By using Census to send more data into marketing tools like Braze, Canva has now empowered its data analysts to run segmentation experiments faster, resulting in a more personalized, targeted experience for its 55 million users.
Design, SaaS, Product-Led Growth
Braze, Salesforce, Facebook Ads, Google Ads
Canva is a visual communications platform with a mission to empower everyone in the world to design anything and publish anywhere. It has had explosive growth with its freemium design product, boasting over 55 million monthly active users, across 190 countries. With a freemium business model, driving engagement in the product is key to a product-led growth strategy. As a result, Canva has been laser focused on delivering a world class user experience and has invested heavily in developing a data driven culture.
With a user base of over 55 million, sending targeted and relevant messages is a key priority. Data analyst, Cuong Duong partners closely with growth marketing teams at Canva to understand how different emails are performing for different segments, and uses that data to make recommendations around questions like “What emails do we send to our users? What segments should we send them to? What time do we send them?”
As its user base continued to explode by the millions, a strong need emerged for Canva’s product and growth teams to optimize personalization and segmentation. “We realized we were sending users the same thing, and we really needed to start segmenting more,” says Cuong.
Canva’s growth marketing teams use Braze (a Census partner) as its messaging platform. To get to the next level with its personalization strategy, the growth teams identified two key needs:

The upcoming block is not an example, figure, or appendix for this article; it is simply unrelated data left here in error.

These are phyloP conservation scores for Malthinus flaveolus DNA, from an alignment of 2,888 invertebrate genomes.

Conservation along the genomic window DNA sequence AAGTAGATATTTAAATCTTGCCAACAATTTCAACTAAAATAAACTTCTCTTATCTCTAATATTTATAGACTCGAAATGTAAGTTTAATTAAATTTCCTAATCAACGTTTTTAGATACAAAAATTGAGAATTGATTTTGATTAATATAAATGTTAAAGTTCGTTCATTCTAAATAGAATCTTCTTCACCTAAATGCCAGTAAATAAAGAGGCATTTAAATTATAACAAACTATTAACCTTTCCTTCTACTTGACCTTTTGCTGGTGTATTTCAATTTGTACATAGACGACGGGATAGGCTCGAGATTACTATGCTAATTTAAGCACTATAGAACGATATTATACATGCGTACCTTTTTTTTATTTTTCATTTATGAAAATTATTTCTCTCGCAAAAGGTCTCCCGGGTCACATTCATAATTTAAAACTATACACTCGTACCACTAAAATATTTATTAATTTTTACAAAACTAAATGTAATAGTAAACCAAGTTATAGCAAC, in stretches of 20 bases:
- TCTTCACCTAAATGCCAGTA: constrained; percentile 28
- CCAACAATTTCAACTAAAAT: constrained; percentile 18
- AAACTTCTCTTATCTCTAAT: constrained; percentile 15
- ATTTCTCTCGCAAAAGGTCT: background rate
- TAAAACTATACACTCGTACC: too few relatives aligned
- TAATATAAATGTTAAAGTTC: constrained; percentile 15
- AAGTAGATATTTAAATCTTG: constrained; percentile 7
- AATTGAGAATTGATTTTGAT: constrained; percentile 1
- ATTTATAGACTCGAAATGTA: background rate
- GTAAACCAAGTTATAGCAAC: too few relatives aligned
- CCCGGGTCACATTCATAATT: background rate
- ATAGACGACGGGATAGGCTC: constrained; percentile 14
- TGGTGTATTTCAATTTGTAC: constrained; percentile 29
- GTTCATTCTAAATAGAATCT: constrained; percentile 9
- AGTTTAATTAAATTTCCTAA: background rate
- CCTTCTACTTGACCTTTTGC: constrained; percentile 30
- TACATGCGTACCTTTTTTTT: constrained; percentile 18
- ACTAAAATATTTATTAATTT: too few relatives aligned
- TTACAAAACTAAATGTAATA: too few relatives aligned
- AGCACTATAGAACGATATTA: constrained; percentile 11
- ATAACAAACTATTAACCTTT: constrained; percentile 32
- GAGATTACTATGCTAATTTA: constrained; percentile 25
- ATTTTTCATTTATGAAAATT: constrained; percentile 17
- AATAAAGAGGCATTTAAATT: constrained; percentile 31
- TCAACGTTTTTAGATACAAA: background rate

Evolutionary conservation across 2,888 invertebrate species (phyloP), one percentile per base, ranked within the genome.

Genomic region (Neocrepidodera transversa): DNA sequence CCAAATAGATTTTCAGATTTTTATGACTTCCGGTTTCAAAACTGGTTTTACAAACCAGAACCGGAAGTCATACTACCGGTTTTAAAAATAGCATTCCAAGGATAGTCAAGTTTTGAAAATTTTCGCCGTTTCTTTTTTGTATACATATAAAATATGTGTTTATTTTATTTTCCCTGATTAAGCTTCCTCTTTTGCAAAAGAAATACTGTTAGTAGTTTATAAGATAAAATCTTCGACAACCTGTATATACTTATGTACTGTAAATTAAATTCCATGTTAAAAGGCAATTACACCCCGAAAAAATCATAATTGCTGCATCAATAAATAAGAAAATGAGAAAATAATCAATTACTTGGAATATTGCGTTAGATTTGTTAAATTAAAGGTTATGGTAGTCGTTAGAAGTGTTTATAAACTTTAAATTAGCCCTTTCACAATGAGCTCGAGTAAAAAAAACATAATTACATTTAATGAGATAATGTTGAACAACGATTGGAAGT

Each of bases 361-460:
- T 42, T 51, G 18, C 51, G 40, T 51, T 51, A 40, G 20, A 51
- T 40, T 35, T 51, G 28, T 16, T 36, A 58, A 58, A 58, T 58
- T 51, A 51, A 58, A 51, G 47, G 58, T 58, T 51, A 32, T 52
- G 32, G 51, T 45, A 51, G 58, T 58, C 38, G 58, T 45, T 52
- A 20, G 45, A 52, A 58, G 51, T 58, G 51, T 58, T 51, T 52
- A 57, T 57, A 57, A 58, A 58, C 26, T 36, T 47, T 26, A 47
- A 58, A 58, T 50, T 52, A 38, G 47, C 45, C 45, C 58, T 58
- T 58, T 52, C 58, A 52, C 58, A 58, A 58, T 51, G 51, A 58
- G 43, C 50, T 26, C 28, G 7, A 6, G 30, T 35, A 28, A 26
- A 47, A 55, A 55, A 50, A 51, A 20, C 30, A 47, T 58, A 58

1. They needed to send more data into Braze
Data analysts like Cuong wanted to be able to leverage additional user data to build segments in Braze, but this data wasn’t readily available or easy to get into Braze. “In order to collect this data we’d have to insert Braze tags into different parts of our products that we might not have wanted to,” explains Cuong. That data, however, already lived in the data warehouse. “Some of that user data was only coming in, or it was coming in most easily, into the data warehouse. We just didn't have the link to be able to send that data into Braze.”
2. They needed a way to build more complex segments and push those into Braze
It wasn’t just the availability of data that was hindering Canva’s personalization efforts. Data analysts like Cuong felt restricted by the limitations posed by marketing and CRM tools in terms of building audiences or segments. Although point and click interfaces are great for “creating really simple things quickly,” audiences can quickly become error prone as the segmentation logic grows in complexity. “As you get to the more complicated segments, things that may require a little bit of machine learning, or even decision trees with a few rules, the logic inside Braze becomes really complex,” explains Cuong. Without any reliable way to sync these segments into Braze, the growth teams were forced to abandon their more complex segmentation ideas.
In order to get more data into Braze, Canva’s data engineering team considered building out integrations to tools like Braze themselves and conducted a thorough build vs buy analysis. “We always try to do it in-house first, because we have the people. But what we found was that not only was it time-consuming for our stakeholders to wait for these integrations to be built in-house, but the maintenance was not the kind of work that data engineers and analytics engineers wanted to do,” explains Data Engineer, Krishna Naidu.